Andrea Orcel rejects advisory role at Santander

Andrea Orcel has rejected an offer of an advisory role at Santander. It comes after Mr Orcel’s planned appointment as Santander’s next CEO was withdrawn in January.

Basel committee calls for external checks on bank loans

The Basel Committee on Banking Supervision has called for external checks on the riskiness of banks’ loans following the failure at Metro Bank to properly categorise a range or mortgages.


Ministers consider backing Tesla-style battery factory

The Sunday Times reports that talks are under way over state support for a shared “giga factory” – a UK version of Tesla’s battery factory in the Nevada desert. The talks are said to include Jaguar Land Rover, BMW, Nissan and Geely. A shared battery factory would allow the manufacturers to share the huge investment cost, while ministers would be able to claim it was supporting the whole industry.

Brexit crunch hits car firms

Analysts have said they expect UK-based car manufacturers to make 150,000 fewer vehicles this year even if Britain leaves the EU on favourable terms. The decline is being blamed on the UK’s crackdown on diesel, competition from global rivals and fears over Brexit. The experts have pinpointed five major plants which are at risk of closure as the UK prepares to leave.

Lyft losses accelerate

Ride-hailing company Lyft has revealed that it is yet to make a profit ahead of an IPO which could value the firm at between $20bn and $25bn. In its prospectus, Lyft published detailed financials for the first time, showing that while revenue rose to $2.2bn in 2018, losses grew to $911.3m.


FCA probing Revolut compliance procedures

The Financial Conduct Authority (FCA) is looking for answers from Revolut after it was revealed that, for three months last year, the London-based start-up decided to switch from a system that prevented illegal activity to one which only flagged it once it had taken place. A letter informing the FCA of the decision was drafted but not sent. If wrongdoing is found Revolut could face large fines and the withdrawal of its e-money licence. Revolut chief executive Nikolay Storonsky said: “At no point during this time do we believe that we failed to meet our legal or regulatory sanctions requirements.” Meanwhile, Revolut is planning to press ahead with plans to enter the marketing and acquisitions arena. Tom Hambrett, head of legal at the firm, said that “acquisitions is definitely something we're open to” in order to enter new markets, but said the group still favours natural growth.

Provident under fire

The Sunday Times and the Sunday Telegraph profile the ongoing bid battle between Non-Standard Finance (NSF) and Provident Financial. NSF has launched a hostile bid for Provident, with John van Kuffeler, NSF’s founder, criticising Provident’s “failing” management team, which he accuses of being inexperienced and allowing costs to balloon during two years which have seen it crash out of the FTSE 100, announce an emergency rights issue and issue three profit warnings. Provident has said the bid offers little value to shareholders and urged them to reject it on the basis that it could have a “destabilising impact on stakeholders, including customers” for a long period of time.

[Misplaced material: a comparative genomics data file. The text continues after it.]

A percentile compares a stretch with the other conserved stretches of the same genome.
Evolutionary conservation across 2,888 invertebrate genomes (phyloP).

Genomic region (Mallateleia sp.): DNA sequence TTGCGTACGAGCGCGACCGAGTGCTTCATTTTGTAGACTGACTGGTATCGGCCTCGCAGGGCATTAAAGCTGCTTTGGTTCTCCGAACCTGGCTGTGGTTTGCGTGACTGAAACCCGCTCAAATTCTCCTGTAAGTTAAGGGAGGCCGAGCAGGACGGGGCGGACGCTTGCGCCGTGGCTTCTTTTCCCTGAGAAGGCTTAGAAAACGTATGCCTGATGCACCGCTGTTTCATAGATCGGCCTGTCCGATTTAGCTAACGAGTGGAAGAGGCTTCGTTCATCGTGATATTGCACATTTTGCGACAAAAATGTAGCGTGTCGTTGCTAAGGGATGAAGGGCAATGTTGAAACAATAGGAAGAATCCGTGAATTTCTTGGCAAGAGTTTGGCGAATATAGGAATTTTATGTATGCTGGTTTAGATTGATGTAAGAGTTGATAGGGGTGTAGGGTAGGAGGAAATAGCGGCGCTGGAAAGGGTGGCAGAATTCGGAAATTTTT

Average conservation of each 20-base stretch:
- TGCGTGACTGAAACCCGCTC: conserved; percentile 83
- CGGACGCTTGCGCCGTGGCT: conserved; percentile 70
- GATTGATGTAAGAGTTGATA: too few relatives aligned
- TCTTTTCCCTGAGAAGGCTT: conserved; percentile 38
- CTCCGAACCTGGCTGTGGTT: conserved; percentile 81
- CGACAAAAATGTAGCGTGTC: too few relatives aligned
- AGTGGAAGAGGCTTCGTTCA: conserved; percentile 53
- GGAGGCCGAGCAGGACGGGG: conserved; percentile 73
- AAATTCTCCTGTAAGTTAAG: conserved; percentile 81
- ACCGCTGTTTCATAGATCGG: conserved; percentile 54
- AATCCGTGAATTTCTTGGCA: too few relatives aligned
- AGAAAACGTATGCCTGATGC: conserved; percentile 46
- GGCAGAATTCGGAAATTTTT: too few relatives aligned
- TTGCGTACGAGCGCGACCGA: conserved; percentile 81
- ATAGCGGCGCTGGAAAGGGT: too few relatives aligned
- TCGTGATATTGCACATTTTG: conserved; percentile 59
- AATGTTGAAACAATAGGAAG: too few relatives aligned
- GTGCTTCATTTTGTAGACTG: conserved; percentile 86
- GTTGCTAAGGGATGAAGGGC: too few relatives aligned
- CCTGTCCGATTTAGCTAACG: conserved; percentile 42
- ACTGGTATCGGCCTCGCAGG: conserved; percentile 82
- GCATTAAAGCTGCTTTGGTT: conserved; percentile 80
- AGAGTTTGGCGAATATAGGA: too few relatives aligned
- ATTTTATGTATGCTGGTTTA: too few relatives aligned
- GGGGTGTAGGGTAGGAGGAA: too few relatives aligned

London Stock Exchange Group to axe jobs

London Stock Exchange Group is set to cut 250 jobs in order to save £30m. Boss David Schwimmer said the plan to cut jobs from its global workforce was not prompted by Brexit but was required to create efficiencies after several deals in recent years. He added that the LSE would abandon targets on earnings margins and would instead focus on investment in data and analytics.

GAM lays off whistleblower at heart of crisis for Swiss fund group

Daniel Sheard, who contacted the FCA about concerns over a star fund manager at GAM, has been redundant from the Swiss fund group.


Manufacturing hits four-month low

Manufacturing activity fell to a four-month low last month, according to the Markit/CIPS UK manufacturing purchasing managers’ index. The index showed a reading of 52.0 last month, lower than a revised reading of 52.6 in January. The research also revealed that manufacturers’ optimism about their prospects for the rest of the year fell to a 27-year low last month amid record stockpiling to cope with the potential fall out of a no deal Brexit.

Manufacturers see drop in exports

A new study by Make UK has revealed that exports have fallen behind domestic orders for manufacturing firms for the first time since 2016. Make UK said employment plans have picked up, indicating that manufacturers could be opting to hire a flexible workforce in the short-term rather than make long-term investments. Chief executive Stephen Phipson said: “Manufacturing needs certainty over Brexit to boost orders and exports and to protect jobs.”


Profits dip at WPP

WPP has revealed that its pre-tax profits dropped by almost a third last year to £1.46bn, a drop it blamed largely on restructuring costs. WPP also reiterated 2019 would be "challenging, particularly in the first half" as client losses from last year continues to weigh on the business.


Unexpected rise in mortgage approvals

New figures have revealed an increase in the number of mortgage approvals from the start of the year. Almost 67,000 mortgages were given out to buyers in January, an unexpected rise of more than 2,000 compared with December’s figure. By value this amounts to £12.6bn of mortgage approvals, according to Bank of England data, the strongest start to any year since 2016.


LK Bennett set to file for administration

High street fashion house LK Bennett is set to file for administration, putting up to 500 jobs at 41 stores risk.


Firms report weak growth

The CBI’s index of private-sector activity over the past three months dropped to -3 in February from zero in January. The figure was the lowest since April 2013. The CBI pinned the blame on the drop to fears of a no-deal Brexit and rising global trade barriers. “More and more companies are hitting the brakes on investment and day-to-day business decisions are becoming increasingly problematic,” the CBI’s chief economist, Rain Newton-Smith, said.